The radius runs parallel to the ulna, on the lateral (thumb) side of the forearm (see [link] ). The head of the radius    is a disc-shaped structure that forms the proximal end. The small depression on the surface of the head articulates with the capitulum of the humerus as part of the elbow joint, whereas the smooth, outer margin of the head articulates with the radial notch of the ulna at the proximal radioulnar joint. The neck of the radius    is the narrowed region immediately below the expanded head. Inferior to this point on the medial side is the radial tuberosity    , an oval-shaped, bony protuberance that serves as a muscle attachment point. The shaft of the radius    is slightly curved and has a small ridge along its medial side. This ridge forms the interosseous border of the radius    , which, like the similar border of the ulna, is the line of attachment for the interosseous membrane that unites the two forearm bones. The distal end of the radius has a smooth surface for articulation with two carpal bones to form the radiocarpal joint    or wrist joint ( [link] and [link] ). On the medial side of the distal radius is the ulnar notch of the radius    . This shallow depression articulates with the head of the ulna, which together form the distal radioulnar joint    . The lateral end of the radius has a pointed projection called the styloid process of the radius    . This provides attachment for ligaments that support the lateral side of the wrist joint. Compared to the styloid process of the ulna, the styloid process of the radius projects more distally, thereby limiting the range of movement for lateral deviations of the hand at the wrist joint.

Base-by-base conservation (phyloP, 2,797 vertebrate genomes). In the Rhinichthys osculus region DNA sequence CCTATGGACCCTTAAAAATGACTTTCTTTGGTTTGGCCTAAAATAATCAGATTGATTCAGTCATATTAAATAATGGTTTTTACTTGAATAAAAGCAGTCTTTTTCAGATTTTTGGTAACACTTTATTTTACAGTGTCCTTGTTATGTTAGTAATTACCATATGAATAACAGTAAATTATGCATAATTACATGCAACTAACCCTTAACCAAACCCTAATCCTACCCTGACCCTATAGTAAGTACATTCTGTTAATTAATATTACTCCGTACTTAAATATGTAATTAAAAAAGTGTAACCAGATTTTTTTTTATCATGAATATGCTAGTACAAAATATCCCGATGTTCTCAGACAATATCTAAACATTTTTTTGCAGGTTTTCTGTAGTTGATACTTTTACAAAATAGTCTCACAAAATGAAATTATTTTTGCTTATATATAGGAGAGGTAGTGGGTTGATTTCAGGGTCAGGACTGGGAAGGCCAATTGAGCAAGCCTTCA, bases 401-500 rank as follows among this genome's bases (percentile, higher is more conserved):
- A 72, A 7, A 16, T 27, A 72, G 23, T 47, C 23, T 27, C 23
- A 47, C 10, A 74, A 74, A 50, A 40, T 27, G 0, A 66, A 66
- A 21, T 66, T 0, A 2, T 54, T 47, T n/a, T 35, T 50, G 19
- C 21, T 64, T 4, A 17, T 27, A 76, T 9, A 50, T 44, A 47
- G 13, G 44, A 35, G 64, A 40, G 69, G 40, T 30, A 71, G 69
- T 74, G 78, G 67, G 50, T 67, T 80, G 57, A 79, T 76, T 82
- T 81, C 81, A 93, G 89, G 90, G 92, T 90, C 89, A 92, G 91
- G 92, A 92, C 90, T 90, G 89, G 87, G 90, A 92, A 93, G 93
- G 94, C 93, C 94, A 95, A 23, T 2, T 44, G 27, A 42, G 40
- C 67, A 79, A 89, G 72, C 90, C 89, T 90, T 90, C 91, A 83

Questions & Answers

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In biology, a blastomere is a type of cell produced by cleavage (cell division) of the zygote after fertilization and is an essential part of blastula formation.
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Cells are the basic building blocks of all living things. The human body is composed of trillions of cells. They provide structure for the body, take in nutrients from food, convert those nutrients into energy, and carry out specialized functions. ... Cells have many parts, each with a different
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Cells are the basic building blocks of all living things. The human body is composed of trillions of cells. They provide structure for the body, take in nutrients from food, convert those nutrients into energy, and carry out specialized functions. ... Cells have many parts, each with a different
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A normal level of oxygen is usually 95% or higher. Some people with chronic lung disease or sleep apnea can have normal levels around 90%. The “SpO2” reading on a pulse oximeter shows the percentage of oxygen in someone's blood
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Ajibola Reply
The cytoplasm is 90℅ water and 10℅ of organic and inorganic compounds. The cytoplasm contains mitochondria. ... Lysosomes of Cytoplasm contains 50 different enzymes that digest proteins, lipids, and nucleic acids. The endoplasmic reticulum produces process and transport proteins, lipids for all the
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Blood is considered a connective tissue because it has a matrix. The living cell types are red blood cells, also called erythrocytes, and white blood cells, also called leukocytes. The fluid portion of whole blood, its matrix, is commonly called plasma.
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Source:  OpenStax, Anatomy & Physiology. OpenStax CNX. Feb 04, 2016 Download for free at http://legacy.cnx.org/content/col11496/1.8